Over the past few days, amidst an MTA crisis, New York Gov. Andrew Cuomo has again grabbed the mic to be the public face of an agency in trouble. This follows a trend established during Superstorm Sandy and one we’ve seen over the first few years of Cuomo’s tenure. He’ll issue the press releases and be on the air when someone needs to take charge, but he otherwise hasn’t embraced transit at all.
A telling moment came on Monday morning, in fact, when Cuomo was making the rounds on the local TV and cable news morning shows. One anchor asked Cuomo when he last took the train, and Cuomo, who has lived in Westchester for years and worked in an office the city as Attorney General, declined to answer. It was essentially a tacit admission that Cuomo hasn’t take the train in years. He should be ashamed. He’s the governor of the most transit-rich state in the country, and millions of his constituents depend upon subways, the LIRR and Metro-North every day. I don’t expect him to ride the 6 every day as Bloomberg does, but a trip now and then on a train would do him good.
Cuomo’s apathy, if not, as in the case of the Tappan Zee, outright hostility, does not bode well for anywhere else in the country, and following on the governor’s dismissal of a traffic pricing plan, that’s the argue Alex Pareene pursues in a piece at Salon. “The congestion pricing argument,” Pareene writes, “has always taken place, rhetorically, in a bizarre alternate universe where everyone drives, and where every citizen deserves to be able to drive without bearing anything close to the cost of that driving on the city’s infrastructure and atmosphere.”
He extends this discussion to the general approach to transit in the area:
Cuomo isn’t at all unusual. In New York state, as in the country as a whole, more resources continue to be spent on drivers and roads than buses and trains. One transit blogger has calculated that, according to how Albany allocates transportation money, “every driver is worth as much as 4.5 transit riders.” And while Mayor Bloomberg’s administration has a generally very good record on transit, there’s always been a strange tension between Bloomberg’s pedestrian and bicycle-friendly Department of Transportation and his NYPD, which has a bizarrely antagonistic relationship with bicyclists and which rarely — as in almost never — prosecutes reckless driving, speeding, or accidents leading to the death of pedestrians.
This should be the most transit-friendly government in the country. A majority of New York citizens rely on public transit for their livelihoods. The city and state are run by Democrats, many of them among the most liberal in the nation. Our incoming mayor, Bill de Blasio, ran as a left-wing populist. But incoming Mayor Bill de Blasio is a driver. Andrew Cuomo has been a driver, or had drivers, his entire life. There are certain richer Manhattanites, accustomed to walking, for whom anti-car policies improve their quality of life, but for most of the political class, everyone they know and interact with owns a car. Finding a steady and sufficient revenue source for the local transit system, one that can’t be raided for other purposes and that doesn’t rely too heavily on burdening its users with hefty fare increases, should be an urgent priority for local politicians, but most of them simply don’t care.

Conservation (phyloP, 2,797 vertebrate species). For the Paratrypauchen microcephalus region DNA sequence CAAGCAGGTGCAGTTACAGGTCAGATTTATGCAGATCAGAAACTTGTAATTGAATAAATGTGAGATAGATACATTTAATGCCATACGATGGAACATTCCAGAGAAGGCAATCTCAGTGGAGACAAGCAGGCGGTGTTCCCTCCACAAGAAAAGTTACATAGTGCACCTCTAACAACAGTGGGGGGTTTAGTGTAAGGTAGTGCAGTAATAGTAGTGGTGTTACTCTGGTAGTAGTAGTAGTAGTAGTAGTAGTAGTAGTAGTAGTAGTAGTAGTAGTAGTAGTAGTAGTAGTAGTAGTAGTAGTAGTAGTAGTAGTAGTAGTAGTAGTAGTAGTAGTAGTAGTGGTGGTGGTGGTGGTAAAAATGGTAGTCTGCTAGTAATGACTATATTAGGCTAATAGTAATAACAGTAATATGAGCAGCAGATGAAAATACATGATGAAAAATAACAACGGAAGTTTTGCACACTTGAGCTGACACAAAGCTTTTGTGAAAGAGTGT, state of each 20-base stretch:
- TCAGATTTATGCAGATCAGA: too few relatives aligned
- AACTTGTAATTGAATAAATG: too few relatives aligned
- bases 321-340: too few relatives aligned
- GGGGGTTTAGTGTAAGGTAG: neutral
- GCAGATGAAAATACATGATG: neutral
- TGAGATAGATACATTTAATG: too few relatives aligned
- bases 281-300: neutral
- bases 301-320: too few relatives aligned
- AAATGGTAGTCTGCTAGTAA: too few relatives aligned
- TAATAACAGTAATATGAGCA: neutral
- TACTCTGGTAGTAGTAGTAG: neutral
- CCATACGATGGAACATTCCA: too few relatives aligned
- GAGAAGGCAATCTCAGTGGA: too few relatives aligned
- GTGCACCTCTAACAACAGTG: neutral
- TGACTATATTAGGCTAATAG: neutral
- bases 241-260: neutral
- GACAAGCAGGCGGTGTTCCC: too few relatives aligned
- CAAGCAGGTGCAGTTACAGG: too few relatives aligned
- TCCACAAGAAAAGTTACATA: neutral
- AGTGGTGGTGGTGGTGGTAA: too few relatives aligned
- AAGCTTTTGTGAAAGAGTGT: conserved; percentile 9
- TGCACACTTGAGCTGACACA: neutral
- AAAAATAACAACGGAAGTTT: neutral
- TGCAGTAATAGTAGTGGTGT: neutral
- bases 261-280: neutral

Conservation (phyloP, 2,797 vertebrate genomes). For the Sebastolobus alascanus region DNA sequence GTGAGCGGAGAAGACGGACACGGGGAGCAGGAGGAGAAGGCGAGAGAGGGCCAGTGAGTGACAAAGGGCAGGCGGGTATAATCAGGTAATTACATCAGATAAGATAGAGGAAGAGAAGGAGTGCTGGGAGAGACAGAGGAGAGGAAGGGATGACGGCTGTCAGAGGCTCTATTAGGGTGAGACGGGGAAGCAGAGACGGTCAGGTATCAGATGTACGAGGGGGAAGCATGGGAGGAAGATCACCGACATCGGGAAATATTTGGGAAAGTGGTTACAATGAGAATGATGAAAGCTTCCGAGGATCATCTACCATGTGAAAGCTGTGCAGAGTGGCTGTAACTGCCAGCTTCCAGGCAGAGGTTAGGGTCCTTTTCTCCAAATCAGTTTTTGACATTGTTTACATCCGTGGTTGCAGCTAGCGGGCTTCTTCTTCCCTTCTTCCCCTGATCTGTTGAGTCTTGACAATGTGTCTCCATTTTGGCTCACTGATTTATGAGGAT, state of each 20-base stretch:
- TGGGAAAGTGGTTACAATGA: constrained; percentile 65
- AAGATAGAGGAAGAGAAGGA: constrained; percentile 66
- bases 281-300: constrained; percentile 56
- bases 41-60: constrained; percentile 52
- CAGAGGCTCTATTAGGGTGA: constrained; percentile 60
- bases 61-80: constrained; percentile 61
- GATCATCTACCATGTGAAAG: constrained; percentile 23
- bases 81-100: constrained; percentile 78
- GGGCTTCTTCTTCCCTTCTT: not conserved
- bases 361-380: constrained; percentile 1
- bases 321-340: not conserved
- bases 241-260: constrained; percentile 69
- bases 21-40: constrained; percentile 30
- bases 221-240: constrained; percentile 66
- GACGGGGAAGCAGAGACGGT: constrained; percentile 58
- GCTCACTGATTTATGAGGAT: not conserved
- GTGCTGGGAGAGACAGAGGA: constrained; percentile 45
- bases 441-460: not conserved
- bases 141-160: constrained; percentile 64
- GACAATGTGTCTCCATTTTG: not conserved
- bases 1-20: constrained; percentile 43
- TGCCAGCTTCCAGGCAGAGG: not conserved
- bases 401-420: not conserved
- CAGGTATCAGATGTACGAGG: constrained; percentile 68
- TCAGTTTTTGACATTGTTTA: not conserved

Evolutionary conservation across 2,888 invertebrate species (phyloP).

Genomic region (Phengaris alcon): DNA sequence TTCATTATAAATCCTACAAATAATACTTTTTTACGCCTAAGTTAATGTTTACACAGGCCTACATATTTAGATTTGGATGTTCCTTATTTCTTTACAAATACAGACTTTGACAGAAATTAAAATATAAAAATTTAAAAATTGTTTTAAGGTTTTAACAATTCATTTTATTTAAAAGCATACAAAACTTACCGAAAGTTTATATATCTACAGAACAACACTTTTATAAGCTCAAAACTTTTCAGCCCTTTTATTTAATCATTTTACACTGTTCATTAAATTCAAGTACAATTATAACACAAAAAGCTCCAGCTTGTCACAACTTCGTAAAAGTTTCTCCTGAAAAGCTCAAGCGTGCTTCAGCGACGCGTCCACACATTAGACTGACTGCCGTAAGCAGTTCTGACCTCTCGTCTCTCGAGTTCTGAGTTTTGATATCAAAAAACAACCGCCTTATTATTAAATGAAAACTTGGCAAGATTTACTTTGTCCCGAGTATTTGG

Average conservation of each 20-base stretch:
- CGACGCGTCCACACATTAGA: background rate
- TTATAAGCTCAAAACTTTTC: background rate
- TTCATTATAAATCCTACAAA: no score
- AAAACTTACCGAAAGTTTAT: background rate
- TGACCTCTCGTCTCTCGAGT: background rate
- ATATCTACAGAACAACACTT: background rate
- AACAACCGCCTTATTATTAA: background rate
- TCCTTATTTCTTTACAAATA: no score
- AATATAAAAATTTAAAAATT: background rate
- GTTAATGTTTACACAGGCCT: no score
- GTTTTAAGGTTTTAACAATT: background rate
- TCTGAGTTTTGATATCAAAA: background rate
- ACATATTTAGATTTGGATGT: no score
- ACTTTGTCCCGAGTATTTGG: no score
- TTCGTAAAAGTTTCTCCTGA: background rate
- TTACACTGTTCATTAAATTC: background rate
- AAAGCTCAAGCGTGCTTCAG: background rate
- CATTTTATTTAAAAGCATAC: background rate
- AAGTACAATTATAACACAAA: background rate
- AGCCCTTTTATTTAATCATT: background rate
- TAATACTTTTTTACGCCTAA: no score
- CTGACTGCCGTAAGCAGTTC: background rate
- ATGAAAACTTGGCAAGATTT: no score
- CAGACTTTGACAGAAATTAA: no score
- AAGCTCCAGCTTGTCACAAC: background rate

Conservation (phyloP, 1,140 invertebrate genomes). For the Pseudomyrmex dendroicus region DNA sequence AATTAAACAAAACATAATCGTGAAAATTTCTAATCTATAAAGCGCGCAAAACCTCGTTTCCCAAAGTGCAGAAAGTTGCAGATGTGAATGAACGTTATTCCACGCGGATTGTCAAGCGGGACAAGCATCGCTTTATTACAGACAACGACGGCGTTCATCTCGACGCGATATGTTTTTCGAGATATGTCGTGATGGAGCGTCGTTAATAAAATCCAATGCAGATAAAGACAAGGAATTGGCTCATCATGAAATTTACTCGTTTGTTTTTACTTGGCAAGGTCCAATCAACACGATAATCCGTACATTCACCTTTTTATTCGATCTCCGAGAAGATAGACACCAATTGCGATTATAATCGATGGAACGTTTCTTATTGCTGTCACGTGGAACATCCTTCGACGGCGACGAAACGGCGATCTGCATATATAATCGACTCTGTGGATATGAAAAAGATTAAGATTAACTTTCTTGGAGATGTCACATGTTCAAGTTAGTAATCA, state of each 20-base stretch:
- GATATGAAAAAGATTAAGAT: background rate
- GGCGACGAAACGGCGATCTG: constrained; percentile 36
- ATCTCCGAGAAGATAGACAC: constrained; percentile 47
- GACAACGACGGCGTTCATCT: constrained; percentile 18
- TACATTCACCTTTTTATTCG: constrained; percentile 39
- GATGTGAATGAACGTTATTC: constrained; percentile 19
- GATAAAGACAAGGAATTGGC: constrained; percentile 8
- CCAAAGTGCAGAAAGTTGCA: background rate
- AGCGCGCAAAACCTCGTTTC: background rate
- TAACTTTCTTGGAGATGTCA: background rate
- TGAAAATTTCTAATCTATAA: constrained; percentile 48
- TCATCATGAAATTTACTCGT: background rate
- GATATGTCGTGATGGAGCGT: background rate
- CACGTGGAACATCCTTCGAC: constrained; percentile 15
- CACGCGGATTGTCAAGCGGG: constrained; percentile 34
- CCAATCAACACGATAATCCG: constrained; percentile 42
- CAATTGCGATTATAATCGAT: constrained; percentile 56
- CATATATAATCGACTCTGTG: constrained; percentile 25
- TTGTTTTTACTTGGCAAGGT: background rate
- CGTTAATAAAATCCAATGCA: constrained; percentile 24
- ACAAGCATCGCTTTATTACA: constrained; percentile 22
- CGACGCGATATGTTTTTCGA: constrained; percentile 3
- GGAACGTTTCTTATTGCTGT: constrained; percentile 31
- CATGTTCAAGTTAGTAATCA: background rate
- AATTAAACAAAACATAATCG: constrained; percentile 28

We already have a political system in this country that, nationally, heavily favors the interests of the rural and the suburban over the urban. Many state legislatures have similar biases. But when, even in New York, politicians ignore transit, because they don’t know or interact with or receive checks from people who rely on it every day, there’s almost no hope for cheap, efficient mass transit options anywhere.
Pareene’s last observation — that New York politicians “don’t know or interact with or receive checks from people” whose lives are dependent on transit — is a stunning one. In a city in which everyone takes and needs transit, those who fight for the system aren’t elected to City Hall or Albany. There are always a few bright spots, those legislators who understand the need, but they are few and far between.
So what’s the answer to this question? Is there one? The Straphangers Campaign has been fighting for 30 years; the Riders Alliance has been around for two. Still, there’s no indication that de Blasio will be better than Cuomo or that either will make the hard choices to fund transit. Even in a crisis three or four years ago, politicians couldn’t step up, and Eliot Spitzer, a big transit champion, self-destructed. So here we are in a city trying to find a way to fund transit in a sustainable way and continuing to face political road blocks. The fight will go on.